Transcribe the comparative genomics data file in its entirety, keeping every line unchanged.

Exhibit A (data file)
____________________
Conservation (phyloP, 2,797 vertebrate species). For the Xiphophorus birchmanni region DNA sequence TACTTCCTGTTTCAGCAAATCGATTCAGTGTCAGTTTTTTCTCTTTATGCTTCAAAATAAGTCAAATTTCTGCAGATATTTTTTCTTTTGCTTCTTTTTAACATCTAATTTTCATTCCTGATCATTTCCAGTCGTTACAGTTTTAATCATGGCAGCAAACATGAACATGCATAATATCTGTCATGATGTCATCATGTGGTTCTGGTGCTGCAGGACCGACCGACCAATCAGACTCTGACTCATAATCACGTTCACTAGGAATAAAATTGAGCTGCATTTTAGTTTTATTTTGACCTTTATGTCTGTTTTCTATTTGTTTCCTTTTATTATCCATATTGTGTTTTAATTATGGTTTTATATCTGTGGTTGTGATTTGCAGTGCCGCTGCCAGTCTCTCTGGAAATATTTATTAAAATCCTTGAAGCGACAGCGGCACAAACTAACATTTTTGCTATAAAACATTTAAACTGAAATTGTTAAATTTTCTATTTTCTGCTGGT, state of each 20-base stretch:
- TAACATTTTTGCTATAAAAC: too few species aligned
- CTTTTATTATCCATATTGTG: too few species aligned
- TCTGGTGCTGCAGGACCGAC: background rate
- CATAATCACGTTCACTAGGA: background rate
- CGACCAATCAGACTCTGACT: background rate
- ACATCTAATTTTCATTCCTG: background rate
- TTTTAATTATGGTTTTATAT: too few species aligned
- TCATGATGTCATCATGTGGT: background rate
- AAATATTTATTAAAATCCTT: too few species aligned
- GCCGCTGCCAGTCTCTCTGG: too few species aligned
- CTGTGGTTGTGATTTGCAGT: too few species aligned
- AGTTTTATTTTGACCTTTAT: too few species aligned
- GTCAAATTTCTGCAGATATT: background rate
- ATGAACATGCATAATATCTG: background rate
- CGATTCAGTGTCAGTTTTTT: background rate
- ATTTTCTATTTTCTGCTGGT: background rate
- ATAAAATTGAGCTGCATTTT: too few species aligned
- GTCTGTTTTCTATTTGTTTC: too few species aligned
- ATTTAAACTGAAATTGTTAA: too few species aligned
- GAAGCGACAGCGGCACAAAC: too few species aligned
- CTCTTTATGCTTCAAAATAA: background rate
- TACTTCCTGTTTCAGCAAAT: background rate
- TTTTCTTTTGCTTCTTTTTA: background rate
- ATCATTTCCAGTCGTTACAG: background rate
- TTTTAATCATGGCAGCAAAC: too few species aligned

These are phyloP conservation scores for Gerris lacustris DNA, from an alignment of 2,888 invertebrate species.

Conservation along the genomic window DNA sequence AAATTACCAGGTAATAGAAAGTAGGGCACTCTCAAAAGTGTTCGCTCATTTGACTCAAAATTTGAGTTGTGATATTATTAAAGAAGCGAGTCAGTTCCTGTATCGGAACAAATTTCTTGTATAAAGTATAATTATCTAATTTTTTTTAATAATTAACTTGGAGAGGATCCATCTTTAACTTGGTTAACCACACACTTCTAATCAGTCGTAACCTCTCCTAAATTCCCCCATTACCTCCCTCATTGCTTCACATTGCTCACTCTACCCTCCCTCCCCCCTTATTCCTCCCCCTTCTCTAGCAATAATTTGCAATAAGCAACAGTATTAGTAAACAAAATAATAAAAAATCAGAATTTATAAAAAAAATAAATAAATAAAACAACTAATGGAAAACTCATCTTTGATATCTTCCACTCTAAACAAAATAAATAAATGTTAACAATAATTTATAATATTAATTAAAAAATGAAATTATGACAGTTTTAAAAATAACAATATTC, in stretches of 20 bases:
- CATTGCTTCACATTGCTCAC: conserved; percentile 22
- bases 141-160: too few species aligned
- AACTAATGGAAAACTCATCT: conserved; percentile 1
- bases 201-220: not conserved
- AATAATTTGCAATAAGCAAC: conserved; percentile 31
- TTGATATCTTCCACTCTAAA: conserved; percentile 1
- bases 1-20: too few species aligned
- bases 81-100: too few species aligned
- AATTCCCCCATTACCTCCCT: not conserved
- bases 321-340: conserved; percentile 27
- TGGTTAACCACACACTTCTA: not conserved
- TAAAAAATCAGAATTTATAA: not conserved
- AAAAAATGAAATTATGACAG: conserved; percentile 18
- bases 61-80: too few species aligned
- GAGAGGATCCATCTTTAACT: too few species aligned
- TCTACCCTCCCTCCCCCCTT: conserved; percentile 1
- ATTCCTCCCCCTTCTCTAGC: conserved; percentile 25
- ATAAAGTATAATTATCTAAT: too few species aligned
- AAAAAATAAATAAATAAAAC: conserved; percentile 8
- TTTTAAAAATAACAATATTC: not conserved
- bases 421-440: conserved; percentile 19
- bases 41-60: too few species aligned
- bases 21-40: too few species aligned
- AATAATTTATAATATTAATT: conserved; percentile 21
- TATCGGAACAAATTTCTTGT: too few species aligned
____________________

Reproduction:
Conservation (phyloP, 2,797 vertebrate species). For the Xiphophorus birchmanni region DNA sequence TACTTCCTGTTTCAGCAAATCGATTCAGTGTCAGTTTTTTCTCTTTATGCTTCAAAATAAGTCAAATTTCTGCAGATATTTTTTCTTTTGCTTCTTTTTAACATCTAATTTTCATTCCTGATCATTTCCAGTCGTTACAGTTTTAATCATGGCAGCAAACATGAACATGCATAATATCTGTCATGATGTCATCATGTGGTTCTGGTGCTGCAGGACCGACCGACCAATCAGACTCTGACTCATAATCACGTTCACTAGGAATAAAATTGAGCTGCATTTTAGTTTTATTTTGACCTTTATGTCTGTTTTCTATTTGTTTCCTTTTATTATCCATATTGTGTTTTAATTATGGTTTTATATCTGTGGTTGTGATTTGCAGTGCCGCTGCCAGTCTCTCTGGAAATATTTATTAAAATCCTTGAAGCGACAGCGGCACAAACTAACATTTTTGCTATAAAACATTTAAACTGAAATTGTTAAATTTTCTATTTTCTGCTGGT, state of each 20-base stretch:
- TAACATTTTTGCTATAAAAC: too few species aligned
- CTTTTATTATCCATATTGTG: too few species aligned
- TCTGGTGCTGCAGGACCGAC: background rate
- CATAATCACGTTCACTAGGA: background rate
- CGACCAATCAGACTCTGACT: background rate
- ACATCTAATTTTCATTCCTG: background rate
- TTTTAATTATGGTTTTATAT: too few species aligned
- TCATGATGTCATCATGTGGT: background rate
- AAATATTTATTAAAATCCTT: too few species aligned
- GCCGCTGCCAGTCTCTCTGG: too few species aligned
- CTGTGGTTGTGATTTGCAGT: too few species aligned
- AGTTTTATTTTGACCTTTAT: too few species aligned
- GTCAAATTTCTGCAGATATT: background rate
- ATGAACATGCATAATATCTG: background rate
- CGATTCAGTGTCAGTTTTTT: background rate
- ATTTTCTATTTTCTGCTGGT: background rate
- ATAAAATTGAGCTGCATTTT: too few species aligned
- GTCTGTTTTCTATTTGTTTC: too few species aligned
- ATTTAAACTGAAATTGTTAA: too few species aligned
- GAAGCGACAGCGGCACAAAC: too few species aligned
- CTCTTTATGCTTCAAAATAA: background rate
- TACTTCCTGTTTCAGCAAAT: background rate
- TTTTCTTTTGCTTCTTTTTA: background rate
- ATCATTTCCAGTCGTTACAG: background rate
- TTTTAATCATGGCAGCAAAC: too few species aligned

These are phyloP conservation scores for Gerris lacustris DNA, from an alignment of 2,888 invertebrate species.

Conservation along the genomic window DNA sequence AAATTACCAGGTAATAGAAAGTAGGGCACTCTCAAAAGTGTTCGCTCATTTGACTCAAAATTTGAGTTGTGATATTATTAAAGAAGCGAGTCAGTTCCTGTATCGGAACAAATTTCTTGTATAAAGTATAATTATCTAATTTTTTTTAATAATTAACTTGGAGAGGATCCATCTTTAACTTGGTTAACCACACACTTCTAATCAGTCGTAACCTCTCCTAAATTCCCCCATTACCTCCCTCATTGCTTCACATTGCTCACTCTACCCTCCCTCCCCCCTTATTCCTCCCCCTTCTCTAGCAATAATTTGCAATAAGCAACAGTATTAGTAAACAAAATAATAAAAAATCAGAATTTATAAAAAAAATAAATAAATAAAACAACTAATGGAAAACTCATCTTTGATATCTTCCACTCTAAACAAAATAAATAAATGTTAACAATAATTTATAATATTAATTAAAAAATGAAATTATGACAGTTTTAAAAATAACAATATTC, in stretches of 20 bases:
- CATTGCTTCACATTGCTCAC: conserved; percentile 22
- bases 141-160: too few species aligned
- AACTAATGGAAAACTCATCT: conserved; percentile 1
- bases 201-220: not conserved
- AATAATTTGCAATAAGCAAC: conserved; percentile 31
- TTGATATCTTCCACTCTAAA: conserved; percentile 1
- bases 1-20: too few species aligned
- bases 81-100: too few species aligned
- AATTCCCCCATTACCTCCCT: not conserved
- bases 321-340: conserved; percentile 27
- TGGTTAACCACACACTTCTA: not conserved
- TAAAAAATCAGAATTTATAA: not conserved
- AAAAAATGAAATTATGACAG: conserved; percentile 18
- bases 61-80: too few species aligned
- GAGAGGATCCATCTTTAACT: too few species aligned
- TCTACCCTCCCTCCCCCCTT: conserved; percentile 1
- ATTCCTCCCCCTTCTCTAGC: conserved; percentile 25
- ATAAAGTATAATTATCTAAT: too few species aligned
- AAAAAATAAATAAATAAAAC: conserved; percentile 8
- TTTTAAAAATAACAATATTC: not conserved
- bases 421-440: conserved; percentile 19
- bases 41-60: too few species aligned
- bases 21-40: too few species aligned
- AATAATTTATAATATTAATT: conserved; percentile 21
- TATCGGAACAAATTTCTTGT: too few species aligned